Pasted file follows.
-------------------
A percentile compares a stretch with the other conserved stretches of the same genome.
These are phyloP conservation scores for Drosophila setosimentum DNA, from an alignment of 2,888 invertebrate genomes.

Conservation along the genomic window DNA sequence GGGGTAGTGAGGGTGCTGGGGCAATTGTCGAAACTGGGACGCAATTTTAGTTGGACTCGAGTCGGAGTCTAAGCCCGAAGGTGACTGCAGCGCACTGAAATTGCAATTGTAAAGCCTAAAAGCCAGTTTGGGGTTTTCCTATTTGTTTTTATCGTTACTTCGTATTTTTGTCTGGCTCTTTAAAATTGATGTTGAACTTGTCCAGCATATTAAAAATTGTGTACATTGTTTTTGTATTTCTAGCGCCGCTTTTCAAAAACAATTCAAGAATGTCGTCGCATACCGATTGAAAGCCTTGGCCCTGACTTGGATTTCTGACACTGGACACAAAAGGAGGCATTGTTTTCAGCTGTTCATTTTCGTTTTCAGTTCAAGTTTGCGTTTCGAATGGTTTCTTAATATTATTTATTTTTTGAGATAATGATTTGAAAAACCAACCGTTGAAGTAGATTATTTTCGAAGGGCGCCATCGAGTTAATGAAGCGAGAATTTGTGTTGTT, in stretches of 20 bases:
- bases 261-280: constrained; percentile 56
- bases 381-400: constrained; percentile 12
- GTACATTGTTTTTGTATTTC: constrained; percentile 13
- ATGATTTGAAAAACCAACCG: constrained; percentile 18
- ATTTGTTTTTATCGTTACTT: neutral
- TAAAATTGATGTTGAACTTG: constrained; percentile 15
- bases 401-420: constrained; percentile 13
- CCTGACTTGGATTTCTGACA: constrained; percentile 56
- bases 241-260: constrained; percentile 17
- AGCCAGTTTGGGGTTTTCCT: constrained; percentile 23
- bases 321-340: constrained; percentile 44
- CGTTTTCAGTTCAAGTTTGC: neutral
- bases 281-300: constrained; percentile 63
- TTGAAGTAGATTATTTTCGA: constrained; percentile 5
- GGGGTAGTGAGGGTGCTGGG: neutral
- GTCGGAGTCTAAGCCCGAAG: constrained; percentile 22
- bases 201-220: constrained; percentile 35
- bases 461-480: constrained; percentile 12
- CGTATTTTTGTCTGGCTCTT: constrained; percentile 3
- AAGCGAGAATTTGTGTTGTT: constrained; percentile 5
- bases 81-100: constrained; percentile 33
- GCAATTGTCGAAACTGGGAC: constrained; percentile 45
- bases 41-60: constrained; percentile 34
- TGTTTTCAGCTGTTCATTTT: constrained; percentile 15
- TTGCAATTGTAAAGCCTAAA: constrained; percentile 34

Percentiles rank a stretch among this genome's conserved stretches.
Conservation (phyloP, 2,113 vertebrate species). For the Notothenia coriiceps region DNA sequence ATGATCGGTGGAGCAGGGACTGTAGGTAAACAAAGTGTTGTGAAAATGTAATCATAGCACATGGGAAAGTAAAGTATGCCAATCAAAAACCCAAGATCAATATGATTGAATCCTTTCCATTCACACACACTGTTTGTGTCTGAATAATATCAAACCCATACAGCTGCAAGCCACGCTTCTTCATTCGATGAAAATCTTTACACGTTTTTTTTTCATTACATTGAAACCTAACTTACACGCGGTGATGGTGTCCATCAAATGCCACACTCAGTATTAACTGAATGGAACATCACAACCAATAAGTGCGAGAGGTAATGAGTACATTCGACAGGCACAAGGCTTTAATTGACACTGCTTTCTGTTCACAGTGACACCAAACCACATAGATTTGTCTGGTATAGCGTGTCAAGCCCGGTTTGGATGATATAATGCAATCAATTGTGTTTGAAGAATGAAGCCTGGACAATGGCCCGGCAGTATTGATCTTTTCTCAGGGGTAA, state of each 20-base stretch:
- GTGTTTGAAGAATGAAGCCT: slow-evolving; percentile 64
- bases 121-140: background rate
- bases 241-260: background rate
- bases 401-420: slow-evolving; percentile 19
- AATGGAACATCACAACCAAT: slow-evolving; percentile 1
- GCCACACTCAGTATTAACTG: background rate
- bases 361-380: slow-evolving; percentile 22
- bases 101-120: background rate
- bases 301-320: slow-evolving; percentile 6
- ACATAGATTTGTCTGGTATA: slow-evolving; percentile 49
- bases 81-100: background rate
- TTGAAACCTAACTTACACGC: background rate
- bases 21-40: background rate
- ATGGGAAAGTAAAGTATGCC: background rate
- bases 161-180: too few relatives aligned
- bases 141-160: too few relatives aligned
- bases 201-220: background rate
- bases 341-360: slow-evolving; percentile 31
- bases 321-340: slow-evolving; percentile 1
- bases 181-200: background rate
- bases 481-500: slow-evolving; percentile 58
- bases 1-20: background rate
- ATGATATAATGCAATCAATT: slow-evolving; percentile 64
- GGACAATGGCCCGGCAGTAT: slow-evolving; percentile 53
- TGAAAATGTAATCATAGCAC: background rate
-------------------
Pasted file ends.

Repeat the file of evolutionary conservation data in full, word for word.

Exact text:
A percentile compares a stretch with the other conserved stretches of the same genome.
These are phyloP conservation scores for Drosophila setosimentum DNA, from an alignment of 2,888 invertebrate genomes.

Conservation along the genomic window DNA sequence GGGGTAGTGAGGGTGCTGGGGCAATTGTCGAAACTGGGACGCAATTTTAGTTGGACTCGAGTCGGAGTCTAAGCCCGAAGGTGACTGCAGCGCACTGAAATTGCAATTGTAAAGCCTAAAAGCCAGTTTGGGGTTTTCCTATTTGTTTTTATCGTTACTTCGTATTTTTGTCTGGCTCTTTAAAATTGATGTTGAACTTGTCCAGCATATTAAAAATTGTGTACATTGTTTTTGTATTTCTAGCGCCGCTTTTCAAAAACAATTCAAGAATGTCGTCGCATACCGATTGAAAGCCTTGGCCCTGACTTGGATTTCTGACACTGGACACAAAAGGAGGCATTGTTTTCAGCTGTTCATTTTCGTTTTCAGTTCAAGTTTGCGTTTCGAATGGTTTCTTAATATTATTTATTTTTTGAGATAATGATTTGAAAAACCAACCGTTGAAGTAGATTATTTTCGAAGGGCGCCATCGAGTTAATGAAGCGAGAATTTGTGTTGTT, in stretches of 20 bases:
- bases 261-280: constrained; percentile 56
- bases 381-400: constrained; percentile 12
- GTACATTGTTTTTGTATTTC: constrained; percentile 13
- ATGATTTGAAAAACCAACCG: constrained; percentile 18
- ATTTGTTTTTATCGTTACTT: neutral
- TAAAATTGATGTTGAACTTG: constrained; percentile 15
- bases 401-420: constrained; percentile 13
- CCTGACTTGGATTTCTGACA: constrained; percentile 56
- bases 241-260: constrained; percentile 17
- AGCCAGTTTGGGGTTTTCCT: constrained; percentile 23
- bases 321-340: constrained; percentile 44
- CGTTTTCAGTTCAAGTTTGC: neutral
- bases 281-300: constrained; percentile 63
- TTGAAGTAGATTATTTTCGA: constrained; percentile 5
- GGGGTAGTGAGGGTGCTGGG: neutral
- GTCGGAGTCTAAGCCCGAAG: constrained; percentile 22
- bases 201-220: constrained; percentile 35
- bases 461-480: constrained; percentile 12
- CGTATTTTTGTCTGGCTCTT: constrained; percentile 3
- AAGCGAGAATTTGTGTTGTT: constrained; percentile 5
- bases 81-100: constrained; percentile 33
- GCAATTGTCGAAACTGGGAC: constrained; percentile 45
- bases 41-60: constrained; percentile 34
- TGTTTTCAGCTGTTCATTTT: constrained; percentile 15
- TTGCAATTGTAAAGCCTAAA: constrained; percentile 34

Percentiles rank a stretch among this genome's conserved stretches.
Conservation (phyloP, 2,113 vertebrate species). For the Notothenia coriiceps region DNA sequence ATGATCGGTGGAGCAGGGACTGTAGGTAAACAAAGTGTTGTGAAAATGTAATCATAGCACATGGGAAAGTAAAGTATGCCAATCAAAAACCCAAGATCAATATGATTGAATCCTTTCCATTCACACACACTGTTTGTGTCTGAATAATATCAAACCCATACAGCTGCAAGCCACGCTTCTTCATTCGATGAAAATCTTTACACGTTTTTTTTTCATTACATTGAAACCTAACTTACACGCGGTGATGGTGTCCATCAAATGCCACACTCAGTATTAACTGAATGGAACATCACAACCAATAAGTGCGAGAGGTAATGAGTACATTCGACAGGCACAAGGCTTTAATTGACACTGCTTTCTGTTCACAGTGACACCAAACCACATAGATTTGTCTGGTATAGCGTGTCAAGCCCGGTTTGGATGATATAATGCAATCAATTGTGTTTGAAGAATGAAGCCTGGACAATGGCCCGGCAGTATTGATCTTTTCTCAGGGGTAA, state of each 20-base stretch:
- GTGTTTGAAGAATGAAGCCT: slow-evolving; percentile 64
- bases 121-140: background rate
- bases 241-260: background rate
- bases 401-420: slow-evolving; percentile 19
- AATGGAACATCACAACCAAT: slow-evolving; percentile 1
- GCCACACTCAGTATTAACTG: background rate
- bases 361-380: slow-evolving; percentile 22
- bases 101-120: background rate
- bases 301-320: slow-evolving; percentile 6
- ACATAGATTTGTCTGGTATA: slow-evolving; percentile 49
- bases 81-100: background rate
- TTGAAACCTAACTTACACGC: background rate
- bases 21-40: background rate
- ATGGGAAAGTAAAGTATGCC: background rate
- bases 161-180: too few relatives aligned
- bases 141-160: too few relatives aligned
- bases 201-220: background rate
- bases 341-360: slow-evolving; percentile 31
- bases 321-340: slow-evolving; percentile 1
- bases 181-200: background rate
- bases 481-500: slow-evolving; percentile 58
- bases 1-20: background rate
- ATGATATAATGCAATCAATT: slow-evolving; percentile 64
- GGACAATGGCCCGGCAGTAT: slow-evolving; percentile 53
- TGAAAATGTAATCATAGCAC: background rate